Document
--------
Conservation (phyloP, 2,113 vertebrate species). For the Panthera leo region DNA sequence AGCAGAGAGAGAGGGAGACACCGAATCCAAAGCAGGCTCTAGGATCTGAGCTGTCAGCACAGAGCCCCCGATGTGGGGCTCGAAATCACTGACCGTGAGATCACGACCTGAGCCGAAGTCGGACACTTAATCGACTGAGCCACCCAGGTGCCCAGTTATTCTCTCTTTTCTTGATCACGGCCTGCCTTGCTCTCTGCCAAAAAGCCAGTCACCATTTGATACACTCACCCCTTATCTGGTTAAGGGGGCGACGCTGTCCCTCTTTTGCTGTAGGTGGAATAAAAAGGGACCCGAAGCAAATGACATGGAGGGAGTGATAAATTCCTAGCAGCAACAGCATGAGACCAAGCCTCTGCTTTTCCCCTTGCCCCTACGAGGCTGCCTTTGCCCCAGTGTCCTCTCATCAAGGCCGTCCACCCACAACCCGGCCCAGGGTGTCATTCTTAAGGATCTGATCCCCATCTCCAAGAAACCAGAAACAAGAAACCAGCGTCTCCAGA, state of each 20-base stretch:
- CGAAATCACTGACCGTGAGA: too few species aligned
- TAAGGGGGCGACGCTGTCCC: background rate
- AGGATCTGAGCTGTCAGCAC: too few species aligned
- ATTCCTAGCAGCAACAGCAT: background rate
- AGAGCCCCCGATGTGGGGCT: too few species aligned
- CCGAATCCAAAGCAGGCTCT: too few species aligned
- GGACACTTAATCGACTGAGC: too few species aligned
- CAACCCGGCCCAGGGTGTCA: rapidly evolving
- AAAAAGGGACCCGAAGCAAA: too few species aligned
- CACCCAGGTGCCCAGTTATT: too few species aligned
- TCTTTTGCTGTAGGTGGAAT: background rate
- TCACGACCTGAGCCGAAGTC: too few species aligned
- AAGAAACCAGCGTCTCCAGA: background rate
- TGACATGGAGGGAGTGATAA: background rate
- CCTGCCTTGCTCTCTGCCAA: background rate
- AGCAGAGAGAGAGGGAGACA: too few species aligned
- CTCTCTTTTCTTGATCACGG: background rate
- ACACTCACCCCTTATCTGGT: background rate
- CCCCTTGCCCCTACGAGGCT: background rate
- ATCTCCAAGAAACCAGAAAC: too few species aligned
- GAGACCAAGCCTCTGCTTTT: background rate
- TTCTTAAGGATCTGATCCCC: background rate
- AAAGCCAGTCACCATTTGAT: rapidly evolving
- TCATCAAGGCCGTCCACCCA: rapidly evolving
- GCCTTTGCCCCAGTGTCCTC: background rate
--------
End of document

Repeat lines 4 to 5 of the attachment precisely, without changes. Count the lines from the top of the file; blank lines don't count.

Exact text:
- AGGATCTGAGCTGTCAGCAC: too few species aligned
- ATTCCTAGCAGCAACAGCAT: background rate